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First Edition Cycling News, Wednesday, September 4, 2013

Date published:
September 04, 2013, 1:00 BST
  • Slagter and Hoogerland complete Netherlands team for road Worlds

    Johnny Hoogerland in the Dutch road champion's jersey
    Article published:
    September 03, 2013, 21:50 BST
    Stephen Farrand

    Westra and Terpstra to ride the elite men's time trial

    Tom-Jelte Slagter (Belkin) and Johnny Hoogerland (Vacansoleil-DCM) have been named in the Netherlands elite men's team for the world road race championships in Tuscany, completing a strong and balanced squad for the tough road race around Florence.

    Tour Down Under winner Slagter and current Dutch national champion Hoogerland join Bauke Mollema, Laurens ten Dam, Robert Gesink and Wilco Kelderman (all Belkin) Wout Poels (Vacansoleil-DCM), Tom Dumoulin (Argos-Shimano) and Pieter Weening (Orica-Green Edge) in the nine-rider team. All seem capable of performing well on the hilly course.

    Lieuwe Westra (Vacansoleil-DCM) and Niki Terpstra (Omega Pharma-QuickStep) will ride the individual time trial. Lars Boom opted not ride the world championships as his partner is reportedly expecting their second child.

    The elite men's road race will be held on Sunday September 29, with the Elite men's time trial on Wednesday September 25. The time trial covers a flat 57.9km course between Montecatini Terme and Florence. The road race is 272km long. It starts in Lucca before heading to Florence for the hilly circuit around Fiesole and the north of the Renaissance city.

    Mollema is expected to lead the team but has struggled to remain an overall contender at the Vuelta a Espana.

    "The world championships are still almost four weeks away. I know that all the riders will be 100% focused and keen for a Dutchman to do well," national coach Johan Lammerts said, cautious about the Netherlands' chances.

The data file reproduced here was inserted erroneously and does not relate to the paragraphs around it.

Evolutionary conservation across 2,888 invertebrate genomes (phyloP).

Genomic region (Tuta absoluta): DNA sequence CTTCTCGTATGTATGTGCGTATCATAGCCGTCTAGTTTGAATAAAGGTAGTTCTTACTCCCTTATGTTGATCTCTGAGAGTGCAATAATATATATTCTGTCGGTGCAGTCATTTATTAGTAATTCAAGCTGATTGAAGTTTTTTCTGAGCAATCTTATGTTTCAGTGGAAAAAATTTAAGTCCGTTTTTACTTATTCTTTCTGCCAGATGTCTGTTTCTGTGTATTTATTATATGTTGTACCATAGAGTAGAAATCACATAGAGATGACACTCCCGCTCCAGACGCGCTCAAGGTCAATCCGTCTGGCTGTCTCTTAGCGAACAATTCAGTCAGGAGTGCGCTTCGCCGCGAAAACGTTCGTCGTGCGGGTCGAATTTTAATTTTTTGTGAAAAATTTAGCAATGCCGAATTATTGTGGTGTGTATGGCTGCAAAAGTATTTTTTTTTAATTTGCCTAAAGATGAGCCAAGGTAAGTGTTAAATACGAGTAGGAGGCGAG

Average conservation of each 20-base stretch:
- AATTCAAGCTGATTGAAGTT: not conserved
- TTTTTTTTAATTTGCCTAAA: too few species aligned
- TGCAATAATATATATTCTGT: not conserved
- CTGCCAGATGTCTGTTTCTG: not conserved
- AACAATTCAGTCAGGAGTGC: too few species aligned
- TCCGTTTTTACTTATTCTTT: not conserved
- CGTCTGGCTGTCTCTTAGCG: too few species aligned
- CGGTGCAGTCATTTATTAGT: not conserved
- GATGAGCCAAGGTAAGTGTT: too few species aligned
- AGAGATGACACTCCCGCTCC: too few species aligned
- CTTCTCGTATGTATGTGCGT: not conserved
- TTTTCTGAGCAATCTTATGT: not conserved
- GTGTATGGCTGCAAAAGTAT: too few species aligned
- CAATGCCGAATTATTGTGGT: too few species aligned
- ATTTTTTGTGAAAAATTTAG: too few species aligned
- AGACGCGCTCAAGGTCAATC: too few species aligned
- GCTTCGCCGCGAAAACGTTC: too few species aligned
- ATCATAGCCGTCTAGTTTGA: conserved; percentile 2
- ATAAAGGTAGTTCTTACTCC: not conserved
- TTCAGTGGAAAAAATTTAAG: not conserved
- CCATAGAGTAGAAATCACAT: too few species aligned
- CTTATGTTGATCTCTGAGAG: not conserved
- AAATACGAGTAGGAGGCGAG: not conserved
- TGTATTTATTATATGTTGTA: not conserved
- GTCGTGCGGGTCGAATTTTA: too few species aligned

"We have to be realistic about what we can do. This is also the toughest course for the last 10 years."

  • New Zealand team named for world championships

    Linda Villumsen (New Zealand)
    Article published:
    September 04, 2013, 0:57 BST
    Cycling News

    Villumsen chasing a fifth medal

    Linda Villumsen and George Bennett will lead the New Zealand 14-strong team for the UCI Road World Championships in Florence, Italy later this month.

    Villumsen, a four-time medallist at the world championships and the only Kiwi to have won a medal at the elite level, took a break following the London Olympic Games before returning with the Wiggle Honda team. The 28-year-old won the overall at La Route de France, was fifth at the Thuringen Rundfahrt and 14th overall in the Giro Rosa. She is currently leading the Tour of Ardeche after victory in the prologue.

    Joining Villumsen in the women's line-up will be her Wiggle Honda teammate Emily Collins, Jo Kiesanowski (Team Tibco) and Reta Trotman who has impressed this season in Europe riding in her debut season for German pro team MaxxSolar, including finishing second in the mountain classification in Gracia Orlova Tour.

    "Linda has an outstanding record in the time trial at the world championships and will be gunning to get to the top of the podium this year," said Mark Elliott, BikeNZ High Performance Director.

    "She needed the break from the sport after the disappointment of the Olympics and the time out from the rigours of a professional team has done wonders. She has returned fresh and enthusiastic. Her results suggest she will be competitive on this tough road circuit and we have selected a strong team to support her."

    Two more riders may be added to the women's squad dependent on results this week.

    Meantime, Bennett has had an impressive season for RadioShack Leopard, including a top-10 performance at the USA Pro Challenge. He will be joined by Jack Bauer (Garmin Sharp) and London Olympic medallist Sam Bewley (Orica GreenEdge).